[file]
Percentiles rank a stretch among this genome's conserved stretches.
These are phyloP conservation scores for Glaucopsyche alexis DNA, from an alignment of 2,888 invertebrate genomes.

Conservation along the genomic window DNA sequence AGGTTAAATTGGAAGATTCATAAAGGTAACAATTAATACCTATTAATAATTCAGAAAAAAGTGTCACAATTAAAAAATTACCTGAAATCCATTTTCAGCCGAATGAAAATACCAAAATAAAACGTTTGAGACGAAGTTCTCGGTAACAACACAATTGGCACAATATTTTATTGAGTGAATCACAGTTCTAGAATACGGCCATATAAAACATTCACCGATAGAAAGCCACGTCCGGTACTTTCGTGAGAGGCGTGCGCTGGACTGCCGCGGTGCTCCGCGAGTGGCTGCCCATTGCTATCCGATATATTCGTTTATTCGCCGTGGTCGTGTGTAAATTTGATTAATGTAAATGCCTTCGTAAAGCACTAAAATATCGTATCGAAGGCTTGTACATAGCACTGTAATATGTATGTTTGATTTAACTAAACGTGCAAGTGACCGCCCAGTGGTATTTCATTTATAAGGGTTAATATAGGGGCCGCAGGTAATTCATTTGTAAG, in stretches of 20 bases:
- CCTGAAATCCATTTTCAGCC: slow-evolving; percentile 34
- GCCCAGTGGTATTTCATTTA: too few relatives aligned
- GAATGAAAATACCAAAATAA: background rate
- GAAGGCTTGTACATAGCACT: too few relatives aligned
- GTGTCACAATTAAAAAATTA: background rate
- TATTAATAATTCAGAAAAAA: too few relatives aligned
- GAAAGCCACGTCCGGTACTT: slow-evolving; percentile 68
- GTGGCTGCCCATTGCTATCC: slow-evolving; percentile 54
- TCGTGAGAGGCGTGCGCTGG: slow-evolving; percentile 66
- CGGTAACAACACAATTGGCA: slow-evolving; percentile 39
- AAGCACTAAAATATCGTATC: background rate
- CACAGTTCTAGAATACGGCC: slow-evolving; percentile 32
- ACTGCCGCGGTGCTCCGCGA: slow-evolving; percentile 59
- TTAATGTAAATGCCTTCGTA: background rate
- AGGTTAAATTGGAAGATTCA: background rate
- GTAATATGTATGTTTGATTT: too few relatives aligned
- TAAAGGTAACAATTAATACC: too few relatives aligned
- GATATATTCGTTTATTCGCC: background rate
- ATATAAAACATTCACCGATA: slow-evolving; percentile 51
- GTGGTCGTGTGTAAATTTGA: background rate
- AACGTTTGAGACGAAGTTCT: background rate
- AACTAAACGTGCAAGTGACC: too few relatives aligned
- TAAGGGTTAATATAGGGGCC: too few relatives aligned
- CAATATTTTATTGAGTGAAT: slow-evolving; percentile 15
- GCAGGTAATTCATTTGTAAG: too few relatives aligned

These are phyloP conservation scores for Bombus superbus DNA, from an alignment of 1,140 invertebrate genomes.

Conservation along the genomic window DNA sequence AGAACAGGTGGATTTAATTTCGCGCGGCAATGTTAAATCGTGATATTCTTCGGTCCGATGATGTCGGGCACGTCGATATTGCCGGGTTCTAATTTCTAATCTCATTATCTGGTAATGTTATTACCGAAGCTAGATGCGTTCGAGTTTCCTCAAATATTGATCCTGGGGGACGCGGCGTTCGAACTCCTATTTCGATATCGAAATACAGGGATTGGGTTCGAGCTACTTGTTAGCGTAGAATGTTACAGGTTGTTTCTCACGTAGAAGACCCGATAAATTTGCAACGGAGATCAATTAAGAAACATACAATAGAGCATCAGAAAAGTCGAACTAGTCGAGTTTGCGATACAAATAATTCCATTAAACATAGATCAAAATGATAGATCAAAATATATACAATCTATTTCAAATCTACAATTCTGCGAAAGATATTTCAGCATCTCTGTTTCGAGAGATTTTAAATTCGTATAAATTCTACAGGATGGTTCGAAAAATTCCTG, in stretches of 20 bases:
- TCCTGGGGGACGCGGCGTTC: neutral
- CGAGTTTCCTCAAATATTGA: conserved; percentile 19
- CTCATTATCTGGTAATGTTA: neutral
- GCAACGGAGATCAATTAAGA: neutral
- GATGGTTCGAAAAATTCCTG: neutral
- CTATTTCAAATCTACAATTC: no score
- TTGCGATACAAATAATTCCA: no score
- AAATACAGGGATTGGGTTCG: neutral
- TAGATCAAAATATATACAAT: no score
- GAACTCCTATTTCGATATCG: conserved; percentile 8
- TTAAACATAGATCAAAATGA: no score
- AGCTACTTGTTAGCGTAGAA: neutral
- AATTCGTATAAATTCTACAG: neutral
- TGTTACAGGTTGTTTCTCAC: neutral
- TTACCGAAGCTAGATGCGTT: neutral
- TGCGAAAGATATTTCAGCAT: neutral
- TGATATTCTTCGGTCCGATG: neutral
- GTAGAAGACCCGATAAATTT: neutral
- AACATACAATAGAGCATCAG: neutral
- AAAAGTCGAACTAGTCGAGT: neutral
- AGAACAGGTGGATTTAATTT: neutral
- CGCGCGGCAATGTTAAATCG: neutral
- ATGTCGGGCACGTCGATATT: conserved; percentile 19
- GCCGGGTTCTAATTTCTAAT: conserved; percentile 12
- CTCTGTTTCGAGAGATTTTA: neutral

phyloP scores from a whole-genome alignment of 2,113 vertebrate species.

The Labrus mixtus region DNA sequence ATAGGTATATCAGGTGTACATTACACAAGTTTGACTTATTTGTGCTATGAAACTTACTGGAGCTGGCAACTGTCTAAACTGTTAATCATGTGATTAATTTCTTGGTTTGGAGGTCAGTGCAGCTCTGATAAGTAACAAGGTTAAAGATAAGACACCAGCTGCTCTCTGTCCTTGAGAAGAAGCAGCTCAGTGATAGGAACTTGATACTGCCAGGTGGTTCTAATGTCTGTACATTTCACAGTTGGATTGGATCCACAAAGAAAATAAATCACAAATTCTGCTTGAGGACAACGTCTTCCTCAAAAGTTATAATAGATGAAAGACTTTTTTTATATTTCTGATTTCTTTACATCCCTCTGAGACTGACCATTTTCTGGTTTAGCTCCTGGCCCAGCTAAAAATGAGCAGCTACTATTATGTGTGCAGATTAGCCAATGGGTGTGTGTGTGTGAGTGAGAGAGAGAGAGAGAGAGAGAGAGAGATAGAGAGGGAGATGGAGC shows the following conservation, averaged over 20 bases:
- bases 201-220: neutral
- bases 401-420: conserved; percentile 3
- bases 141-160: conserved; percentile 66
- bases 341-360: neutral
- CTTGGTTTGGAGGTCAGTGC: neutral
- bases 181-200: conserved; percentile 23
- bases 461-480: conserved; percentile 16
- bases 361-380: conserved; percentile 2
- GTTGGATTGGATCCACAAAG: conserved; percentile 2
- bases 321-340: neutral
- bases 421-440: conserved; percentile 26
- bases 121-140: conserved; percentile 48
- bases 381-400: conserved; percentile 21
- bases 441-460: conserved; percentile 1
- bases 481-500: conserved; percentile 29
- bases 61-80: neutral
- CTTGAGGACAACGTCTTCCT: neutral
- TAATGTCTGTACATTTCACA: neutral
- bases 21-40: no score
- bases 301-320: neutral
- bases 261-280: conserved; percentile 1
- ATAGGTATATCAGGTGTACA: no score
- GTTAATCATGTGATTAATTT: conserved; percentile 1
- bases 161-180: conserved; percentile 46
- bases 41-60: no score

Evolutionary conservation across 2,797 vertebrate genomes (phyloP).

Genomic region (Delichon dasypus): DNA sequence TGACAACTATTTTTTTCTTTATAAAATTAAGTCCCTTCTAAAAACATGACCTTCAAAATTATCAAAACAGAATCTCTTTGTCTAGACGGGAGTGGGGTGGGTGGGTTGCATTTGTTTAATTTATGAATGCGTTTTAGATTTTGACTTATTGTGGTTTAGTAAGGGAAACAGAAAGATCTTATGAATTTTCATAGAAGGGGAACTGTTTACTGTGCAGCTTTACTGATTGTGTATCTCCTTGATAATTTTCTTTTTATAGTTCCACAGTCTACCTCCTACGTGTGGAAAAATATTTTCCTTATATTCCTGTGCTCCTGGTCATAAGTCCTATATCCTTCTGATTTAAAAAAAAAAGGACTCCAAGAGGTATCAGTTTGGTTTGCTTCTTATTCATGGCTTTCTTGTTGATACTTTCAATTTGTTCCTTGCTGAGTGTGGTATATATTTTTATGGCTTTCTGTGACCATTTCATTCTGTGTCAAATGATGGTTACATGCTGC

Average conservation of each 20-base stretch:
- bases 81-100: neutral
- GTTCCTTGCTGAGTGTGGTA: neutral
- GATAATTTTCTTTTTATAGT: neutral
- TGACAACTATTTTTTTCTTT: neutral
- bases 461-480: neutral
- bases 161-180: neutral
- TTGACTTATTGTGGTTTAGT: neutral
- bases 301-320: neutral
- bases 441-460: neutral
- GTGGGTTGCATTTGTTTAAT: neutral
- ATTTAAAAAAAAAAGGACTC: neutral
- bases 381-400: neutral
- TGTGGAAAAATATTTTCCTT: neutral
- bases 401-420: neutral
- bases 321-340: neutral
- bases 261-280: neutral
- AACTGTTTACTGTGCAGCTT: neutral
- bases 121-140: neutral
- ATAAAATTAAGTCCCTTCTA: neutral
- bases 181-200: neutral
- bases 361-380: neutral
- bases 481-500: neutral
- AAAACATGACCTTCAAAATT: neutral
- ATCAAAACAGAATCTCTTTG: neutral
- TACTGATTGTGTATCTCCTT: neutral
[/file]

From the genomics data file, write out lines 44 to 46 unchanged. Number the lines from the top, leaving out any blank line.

- TGTTACAGGTTGTTTCTCAC: neutral
- TTACCGAAGCTAGATGCGTT: neutral
- TGCGAAAGATATTTCAGCAT: neutral